Subliminal haunting might be the context of this work. Other versions of one’s self looking over the shoulder of the present self, like separate personalities jealous of the spotlight. Or clingy memories reluctant to let go; mistakes that can only be rectified by being forgotten, and that refuse to be forgotten. Just face away from them.
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I’d originally intended to title this work ‘Guy With Portrait Of Another Guy’, which is really all it is. Nothing especially experimental about it; just a guy in a dark corner with a painting of a guy that looks a lot like him. Lighting and texturing to create a pleasant bit of art was all that seemed appropriate. As I thought about the imagery I thought this more poetic title was more appropriate. An example, I suppose, of the complexity of the subliminal surpassing the simplicity of the work itself.
Writing last time about experimenting in art and why it rattles conservative perspectives drew me towards a broader realization.
Remove the notion of experimentation into a broader context and apply principles of scientific method. The scientific method works like this: You form a hypothesis, you test that hypothesis, you publish the results. In other words, you come up with some possibly crazy notion, you start experimenting to see how that notion plays out, then you throw it out there so somebody else can react to it.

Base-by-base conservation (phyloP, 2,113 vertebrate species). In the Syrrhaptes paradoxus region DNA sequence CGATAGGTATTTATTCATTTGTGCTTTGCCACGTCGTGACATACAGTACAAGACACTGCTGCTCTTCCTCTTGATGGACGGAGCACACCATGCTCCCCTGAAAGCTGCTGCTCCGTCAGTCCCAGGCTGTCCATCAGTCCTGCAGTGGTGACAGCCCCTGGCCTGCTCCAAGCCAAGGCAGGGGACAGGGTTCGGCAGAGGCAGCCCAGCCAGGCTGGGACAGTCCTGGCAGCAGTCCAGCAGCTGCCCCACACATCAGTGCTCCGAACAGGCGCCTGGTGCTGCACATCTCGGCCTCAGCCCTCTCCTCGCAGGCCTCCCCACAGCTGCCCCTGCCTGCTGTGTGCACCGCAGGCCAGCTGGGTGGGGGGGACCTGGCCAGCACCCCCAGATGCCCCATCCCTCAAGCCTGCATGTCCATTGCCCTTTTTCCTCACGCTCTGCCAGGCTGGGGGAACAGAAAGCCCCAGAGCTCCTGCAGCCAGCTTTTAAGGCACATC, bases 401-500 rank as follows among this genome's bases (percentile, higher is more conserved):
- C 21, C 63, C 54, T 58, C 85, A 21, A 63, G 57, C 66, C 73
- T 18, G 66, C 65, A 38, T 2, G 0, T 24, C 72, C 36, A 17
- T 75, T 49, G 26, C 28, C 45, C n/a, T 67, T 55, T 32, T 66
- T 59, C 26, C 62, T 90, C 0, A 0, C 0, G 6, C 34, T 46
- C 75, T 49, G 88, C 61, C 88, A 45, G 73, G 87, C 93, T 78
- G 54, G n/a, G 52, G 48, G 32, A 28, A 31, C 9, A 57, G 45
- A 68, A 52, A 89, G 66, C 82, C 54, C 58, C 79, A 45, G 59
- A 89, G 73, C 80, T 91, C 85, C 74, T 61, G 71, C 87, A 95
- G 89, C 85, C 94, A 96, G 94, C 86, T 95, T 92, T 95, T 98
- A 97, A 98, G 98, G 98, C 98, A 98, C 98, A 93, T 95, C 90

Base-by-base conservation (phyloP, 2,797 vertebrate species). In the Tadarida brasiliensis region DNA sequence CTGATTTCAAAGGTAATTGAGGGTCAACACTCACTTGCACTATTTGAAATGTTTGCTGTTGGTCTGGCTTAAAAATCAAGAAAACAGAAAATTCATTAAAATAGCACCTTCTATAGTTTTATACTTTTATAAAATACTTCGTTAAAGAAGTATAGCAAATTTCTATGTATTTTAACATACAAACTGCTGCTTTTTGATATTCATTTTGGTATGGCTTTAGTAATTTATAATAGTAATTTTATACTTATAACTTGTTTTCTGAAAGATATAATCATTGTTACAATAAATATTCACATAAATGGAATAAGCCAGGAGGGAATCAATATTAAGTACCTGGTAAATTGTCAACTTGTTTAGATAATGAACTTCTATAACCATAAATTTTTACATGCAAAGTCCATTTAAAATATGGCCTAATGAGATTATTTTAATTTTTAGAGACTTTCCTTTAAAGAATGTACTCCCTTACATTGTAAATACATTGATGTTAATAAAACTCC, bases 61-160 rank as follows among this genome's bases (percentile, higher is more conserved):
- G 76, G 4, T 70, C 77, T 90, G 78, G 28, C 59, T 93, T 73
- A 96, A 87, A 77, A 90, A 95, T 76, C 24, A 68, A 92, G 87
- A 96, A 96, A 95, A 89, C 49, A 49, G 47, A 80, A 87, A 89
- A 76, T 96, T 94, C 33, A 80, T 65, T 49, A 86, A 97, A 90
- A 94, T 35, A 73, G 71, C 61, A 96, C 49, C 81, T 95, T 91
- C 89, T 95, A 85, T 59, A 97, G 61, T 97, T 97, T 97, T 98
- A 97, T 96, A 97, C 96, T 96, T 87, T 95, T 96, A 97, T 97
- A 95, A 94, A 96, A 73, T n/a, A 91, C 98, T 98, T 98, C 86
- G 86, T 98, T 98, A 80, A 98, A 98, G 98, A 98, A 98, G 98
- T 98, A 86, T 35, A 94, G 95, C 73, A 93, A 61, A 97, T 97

And this method is the antithesis of so-called ‘intelligent design’, perhaps the most profoundly reactive and intrusive form of conservative authoritarianism and a topic which drives me right out of my water.
With intelligent design the experiment is rigged – only previously accepted constructs are applied. You don’t break new ground, you simply firm up the ground beneath established structures. Mind you, it’s not creationism I’m objecting to necessarily, so long as it is a matter of faith. Faith I get. Faith is internal. I deeply hold there are things going on in the universe beyond human comprehension.
If I may paraphrase the scientist Neil DeGrasse Tyson (hopefully not badly), one might break human thought into science, politics, and faith. Under faith, a person can believe anything they want. Anything at all. But as soon as it’s brought into the political or the scientific now that person is trying to impose their views on me, and it is no longer an issue of faith but of religious dogma.
For me, adherents of intelligent design lack faith in their beliefs, and find it necessary to reinforce those beliefs by codifying them into pseudoscience with an intent of forcing others to go along with it. It’s the science of stupid.
Religion is a great comfort to many, and, again, as a matter of faith I completely respect that. When it becomes dogma, well … it’s the smile on a doll.
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This work is more digital composition than photo art because it combines multiple photographic captures with digital elements. There are a number of subliminal influences going on – I’ll be anxious to hear your interpretations.
Perhaps my pursuit of “art” is actually a series of experiments, and that’s certainly arguable over the last several months. While working on a greatly more abstract work that will be exhibited here in a couple weeks, a thought occurred: Wouldn’t it have been more appropriate to be running these experiments when I was 25? Even 35? What’s the point of doing this now?